National Action: British soldiers accused of joining banned neo-Nazi terrorist group appear in court

Two soldiers and civilian to go on trial in Birmingham next year

Lizzie Dearden
Home Affairs Correspondent
@lizziedearden
Thursday 21 September 2017 13:31
Mikko Vehvilainen, Mark Barrett and Alexander Deakin stand accused of being members of the first far-right group prohibited by the UK, National Action
Mikko Vehvilainen, Mark Barrett and Alexander Deakin stand accused of being members of the first far-right group prohibited by the UK, National Action

Three alleged neo-Nazis, including two British soldiers, have appeared in court accused of joining a terrorist group.

Lance Corporal Mikko Vehvilainen, Private Mark Barrett and Alexander Deakin, a civilian, stand accused of being members of National Action.

It became the first far-right group prohibited by the UK last year because of its “virulently racist, antisemitic and homophobic” ideology.

The trio appeared at the Central Criminal Court via video-link for a preliminary hearing on Thursday.

Mr Vehvilainen appeared alone from HMP Belmarsh, while his co-defendants appeared together from Winchester prison.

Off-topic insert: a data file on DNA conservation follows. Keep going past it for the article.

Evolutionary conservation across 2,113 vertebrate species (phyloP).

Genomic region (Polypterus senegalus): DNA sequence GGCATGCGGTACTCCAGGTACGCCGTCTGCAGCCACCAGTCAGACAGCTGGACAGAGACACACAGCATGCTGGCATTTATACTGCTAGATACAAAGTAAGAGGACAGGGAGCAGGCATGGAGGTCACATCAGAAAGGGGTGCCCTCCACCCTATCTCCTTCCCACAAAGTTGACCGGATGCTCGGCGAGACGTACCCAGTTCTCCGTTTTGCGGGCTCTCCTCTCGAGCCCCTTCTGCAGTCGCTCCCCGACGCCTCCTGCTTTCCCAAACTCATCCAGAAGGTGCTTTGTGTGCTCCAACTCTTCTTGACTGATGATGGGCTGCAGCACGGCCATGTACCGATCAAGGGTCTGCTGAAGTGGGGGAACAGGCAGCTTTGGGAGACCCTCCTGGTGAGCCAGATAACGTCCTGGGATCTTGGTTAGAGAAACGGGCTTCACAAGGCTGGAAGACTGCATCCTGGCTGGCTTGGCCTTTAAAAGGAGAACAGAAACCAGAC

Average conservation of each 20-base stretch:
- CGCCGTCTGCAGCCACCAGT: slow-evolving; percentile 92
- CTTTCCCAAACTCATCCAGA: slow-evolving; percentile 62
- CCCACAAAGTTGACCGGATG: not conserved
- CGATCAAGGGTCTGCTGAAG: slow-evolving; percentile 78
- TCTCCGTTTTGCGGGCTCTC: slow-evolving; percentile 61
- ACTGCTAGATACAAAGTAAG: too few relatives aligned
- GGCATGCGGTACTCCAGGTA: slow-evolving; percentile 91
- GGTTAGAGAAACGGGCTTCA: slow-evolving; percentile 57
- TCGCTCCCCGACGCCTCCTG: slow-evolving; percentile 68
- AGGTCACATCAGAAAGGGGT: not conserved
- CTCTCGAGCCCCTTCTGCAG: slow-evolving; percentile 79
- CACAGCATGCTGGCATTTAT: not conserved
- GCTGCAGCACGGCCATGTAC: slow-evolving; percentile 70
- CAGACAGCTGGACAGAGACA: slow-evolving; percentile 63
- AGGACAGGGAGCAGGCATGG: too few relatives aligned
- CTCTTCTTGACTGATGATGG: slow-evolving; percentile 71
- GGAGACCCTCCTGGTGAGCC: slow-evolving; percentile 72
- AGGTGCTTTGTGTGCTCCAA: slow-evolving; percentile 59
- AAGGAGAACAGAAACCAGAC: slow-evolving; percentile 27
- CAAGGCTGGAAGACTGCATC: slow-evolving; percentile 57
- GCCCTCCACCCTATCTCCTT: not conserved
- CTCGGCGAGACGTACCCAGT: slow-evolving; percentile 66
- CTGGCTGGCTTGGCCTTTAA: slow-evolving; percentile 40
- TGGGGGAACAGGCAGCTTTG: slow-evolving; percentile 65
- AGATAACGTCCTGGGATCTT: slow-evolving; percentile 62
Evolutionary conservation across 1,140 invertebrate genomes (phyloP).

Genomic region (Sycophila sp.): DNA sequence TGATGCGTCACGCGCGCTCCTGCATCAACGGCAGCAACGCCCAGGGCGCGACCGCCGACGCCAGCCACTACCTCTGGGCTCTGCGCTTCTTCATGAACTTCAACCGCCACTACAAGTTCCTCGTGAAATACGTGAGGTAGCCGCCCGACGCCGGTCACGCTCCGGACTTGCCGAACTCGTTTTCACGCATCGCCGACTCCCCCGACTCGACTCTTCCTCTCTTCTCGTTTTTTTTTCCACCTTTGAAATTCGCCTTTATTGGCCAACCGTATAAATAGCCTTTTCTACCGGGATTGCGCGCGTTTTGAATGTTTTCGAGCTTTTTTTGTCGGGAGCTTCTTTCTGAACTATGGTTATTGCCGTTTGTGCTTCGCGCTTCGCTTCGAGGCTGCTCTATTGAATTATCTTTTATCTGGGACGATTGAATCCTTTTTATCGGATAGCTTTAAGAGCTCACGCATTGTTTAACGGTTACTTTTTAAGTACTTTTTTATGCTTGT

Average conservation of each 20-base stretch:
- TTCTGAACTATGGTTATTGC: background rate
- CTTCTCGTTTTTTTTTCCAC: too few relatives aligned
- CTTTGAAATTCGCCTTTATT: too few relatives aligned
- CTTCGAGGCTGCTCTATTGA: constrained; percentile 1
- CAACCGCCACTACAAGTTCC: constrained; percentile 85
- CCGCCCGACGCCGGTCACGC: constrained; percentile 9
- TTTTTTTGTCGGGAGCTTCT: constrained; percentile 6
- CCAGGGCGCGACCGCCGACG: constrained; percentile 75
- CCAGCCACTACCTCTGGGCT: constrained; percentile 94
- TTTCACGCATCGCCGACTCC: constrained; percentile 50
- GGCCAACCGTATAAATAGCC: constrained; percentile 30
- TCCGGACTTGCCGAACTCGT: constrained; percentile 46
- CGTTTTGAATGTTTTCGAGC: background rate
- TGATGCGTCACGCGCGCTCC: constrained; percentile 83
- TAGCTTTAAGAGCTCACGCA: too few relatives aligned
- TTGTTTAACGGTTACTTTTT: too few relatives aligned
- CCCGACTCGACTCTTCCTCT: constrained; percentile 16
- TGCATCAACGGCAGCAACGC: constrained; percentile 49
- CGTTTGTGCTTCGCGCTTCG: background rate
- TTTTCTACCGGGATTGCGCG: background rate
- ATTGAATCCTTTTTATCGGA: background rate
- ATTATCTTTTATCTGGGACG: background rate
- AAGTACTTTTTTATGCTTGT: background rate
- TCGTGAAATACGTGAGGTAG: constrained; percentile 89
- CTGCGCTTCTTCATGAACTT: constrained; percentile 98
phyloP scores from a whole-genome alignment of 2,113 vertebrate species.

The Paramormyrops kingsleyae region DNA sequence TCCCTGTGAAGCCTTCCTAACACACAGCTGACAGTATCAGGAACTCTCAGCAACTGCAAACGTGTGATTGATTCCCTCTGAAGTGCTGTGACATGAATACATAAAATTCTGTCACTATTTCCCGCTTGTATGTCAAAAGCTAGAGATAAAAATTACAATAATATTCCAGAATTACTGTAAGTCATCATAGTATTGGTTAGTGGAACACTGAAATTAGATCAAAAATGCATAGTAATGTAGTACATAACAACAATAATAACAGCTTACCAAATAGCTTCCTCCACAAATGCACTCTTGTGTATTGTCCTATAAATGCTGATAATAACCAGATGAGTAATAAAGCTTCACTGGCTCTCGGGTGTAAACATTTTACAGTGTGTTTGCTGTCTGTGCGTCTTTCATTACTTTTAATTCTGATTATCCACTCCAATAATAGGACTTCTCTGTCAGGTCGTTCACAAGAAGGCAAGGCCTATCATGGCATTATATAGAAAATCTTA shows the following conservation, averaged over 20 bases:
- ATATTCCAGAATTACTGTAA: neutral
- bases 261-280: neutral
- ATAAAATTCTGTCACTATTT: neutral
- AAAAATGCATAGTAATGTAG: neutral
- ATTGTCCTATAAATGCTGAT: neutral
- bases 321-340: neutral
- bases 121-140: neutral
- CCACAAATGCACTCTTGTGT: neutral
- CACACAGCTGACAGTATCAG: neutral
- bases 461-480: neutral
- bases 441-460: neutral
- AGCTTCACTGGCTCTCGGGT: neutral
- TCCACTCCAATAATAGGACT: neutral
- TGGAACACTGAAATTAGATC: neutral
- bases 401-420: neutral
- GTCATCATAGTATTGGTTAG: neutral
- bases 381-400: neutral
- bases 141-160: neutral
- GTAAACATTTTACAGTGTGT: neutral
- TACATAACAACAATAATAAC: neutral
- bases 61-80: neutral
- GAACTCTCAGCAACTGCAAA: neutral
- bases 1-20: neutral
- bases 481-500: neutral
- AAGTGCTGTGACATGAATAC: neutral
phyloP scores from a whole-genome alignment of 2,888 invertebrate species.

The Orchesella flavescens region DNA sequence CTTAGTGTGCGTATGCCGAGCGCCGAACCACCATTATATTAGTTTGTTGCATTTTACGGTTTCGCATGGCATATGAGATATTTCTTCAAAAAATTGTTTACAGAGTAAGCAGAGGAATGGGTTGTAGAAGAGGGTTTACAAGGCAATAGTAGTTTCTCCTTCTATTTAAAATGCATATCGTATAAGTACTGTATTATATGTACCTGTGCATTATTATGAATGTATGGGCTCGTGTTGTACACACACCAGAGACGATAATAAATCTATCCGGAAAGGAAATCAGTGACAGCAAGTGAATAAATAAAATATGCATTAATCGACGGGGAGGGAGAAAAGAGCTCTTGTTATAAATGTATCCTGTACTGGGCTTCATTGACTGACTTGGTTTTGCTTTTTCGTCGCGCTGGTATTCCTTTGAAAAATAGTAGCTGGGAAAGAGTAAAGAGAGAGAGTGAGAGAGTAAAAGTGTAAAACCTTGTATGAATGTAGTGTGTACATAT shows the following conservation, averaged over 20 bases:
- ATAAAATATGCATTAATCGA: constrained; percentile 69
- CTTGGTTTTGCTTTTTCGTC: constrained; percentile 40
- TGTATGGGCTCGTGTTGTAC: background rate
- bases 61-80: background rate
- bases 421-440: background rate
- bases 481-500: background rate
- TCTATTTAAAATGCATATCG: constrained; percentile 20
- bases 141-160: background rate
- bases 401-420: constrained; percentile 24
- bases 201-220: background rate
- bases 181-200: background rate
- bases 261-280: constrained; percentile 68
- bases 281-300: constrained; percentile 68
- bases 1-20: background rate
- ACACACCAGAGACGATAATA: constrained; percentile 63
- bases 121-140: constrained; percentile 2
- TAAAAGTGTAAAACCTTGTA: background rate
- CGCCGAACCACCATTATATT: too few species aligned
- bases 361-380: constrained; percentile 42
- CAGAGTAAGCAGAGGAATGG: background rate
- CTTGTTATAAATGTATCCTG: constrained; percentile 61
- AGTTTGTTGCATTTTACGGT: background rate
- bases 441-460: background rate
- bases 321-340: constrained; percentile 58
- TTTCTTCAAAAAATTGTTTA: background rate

Mr Vehvilainen, Mr Barrett and Mr Deakin are accused of being part of a chat group where racist messages were exchanged, including plans for a white-only Britain and race war.

Mr Vehvilainen, who was arrested at Sennybridge Camp in Powys, is also charged with possessing a document containing information likely to be useful for terrorism and publishing threatening, abusive or insulting material.

The 32-year-old allegedly posted comments on the supremacist website Christogenea.org, intending to stir up racial hatred, the indictment said, and had a copy of a manifesto written by far-right terrorist Anders Behring Breivik, who massacred 77 people in Norway in 2011.

Mr Vehvilainen is also charged with possessing illegal pepper spray.

Mr Barrett, a 24-year-old soldier based at Kendrew Army Barracks in Rutland, faces a single charge of membership of National Action, contrary to the Terrorism Act 2000.

Mr Deakin, of Great Barr in Birmingham, faces the same charge and is also accused of possessing documents likely to be useful to a person preparing to commit an act of terrorism and distribution of a terrorist publication.

The 22-year-old allegedly had a copy of a document entitled “white resistance manual for fun” and sent “ethnic cleansing operations” to people over Skype.

The defendants spoke only to confirm their names and to confirm they had understood proceedings before Justice Holroyde.

The judge ordered them to appear at a plea hearing at Birmingham Crown Court on 3 January, with a provisional trial date set for 5 March.